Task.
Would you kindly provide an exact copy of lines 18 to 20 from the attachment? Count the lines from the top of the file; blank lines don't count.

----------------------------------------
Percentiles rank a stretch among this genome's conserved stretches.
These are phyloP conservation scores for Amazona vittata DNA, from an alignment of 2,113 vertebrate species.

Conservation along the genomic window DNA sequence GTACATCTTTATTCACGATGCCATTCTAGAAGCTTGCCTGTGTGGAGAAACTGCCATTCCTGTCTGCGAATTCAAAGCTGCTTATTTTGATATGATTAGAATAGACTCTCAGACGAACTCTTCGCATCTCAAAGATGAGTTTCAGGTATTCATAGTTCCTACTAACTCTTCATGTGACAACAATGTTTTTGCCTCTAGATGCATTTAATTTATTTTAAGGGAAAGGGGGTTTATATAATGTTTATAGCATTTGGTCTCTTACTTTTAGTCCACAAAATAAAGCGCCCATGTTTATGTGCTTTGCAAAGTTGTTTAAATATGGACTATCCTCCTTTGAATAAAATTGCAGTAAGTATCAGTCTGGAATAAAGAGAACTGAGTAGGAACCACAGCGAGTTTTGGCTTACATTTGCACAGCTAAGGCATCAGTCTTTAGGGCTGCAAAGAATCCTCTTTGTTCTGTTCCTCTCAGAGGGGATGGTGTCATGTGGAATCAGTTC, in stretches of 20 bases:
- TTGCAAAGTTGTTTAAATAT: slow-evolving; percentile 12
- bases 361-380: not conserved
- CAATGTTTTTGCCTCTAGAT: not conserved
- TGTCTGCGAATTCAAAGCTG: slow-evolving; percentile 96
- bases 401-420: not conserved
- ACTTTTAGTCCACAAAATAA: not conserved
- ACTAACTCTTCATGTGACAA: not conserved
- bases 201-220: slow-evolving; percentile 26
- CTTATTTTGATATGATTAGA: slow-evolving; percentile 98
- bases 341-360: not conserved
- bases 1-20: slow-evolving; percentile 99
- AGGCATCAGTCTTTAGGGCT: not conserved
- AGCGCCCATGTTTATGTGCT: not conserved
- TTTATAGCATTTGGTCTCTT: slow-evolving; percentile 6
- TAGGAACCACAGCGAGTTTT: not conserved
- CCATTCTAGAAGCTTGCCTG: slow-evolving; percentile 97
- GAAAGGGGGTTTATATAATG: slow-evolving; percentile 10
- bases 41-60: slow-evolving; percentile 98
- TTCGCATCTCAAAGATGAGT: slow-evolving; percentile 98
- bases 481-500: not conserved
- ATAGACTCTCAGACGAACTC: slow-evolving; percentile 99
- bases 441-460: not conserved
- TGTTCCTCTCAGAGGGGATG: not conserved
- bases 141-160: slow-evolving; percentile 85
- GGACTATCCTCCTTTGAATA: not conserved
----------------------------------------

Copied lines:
- TAGGAACCACAGCGAGTTTT: not conserved
- CCATTCTAGAAGCTTGCCTG: slow-evolving; percentile 97
- GAAAGGGGGTTTATATAATG: slow-evolving; percentile 10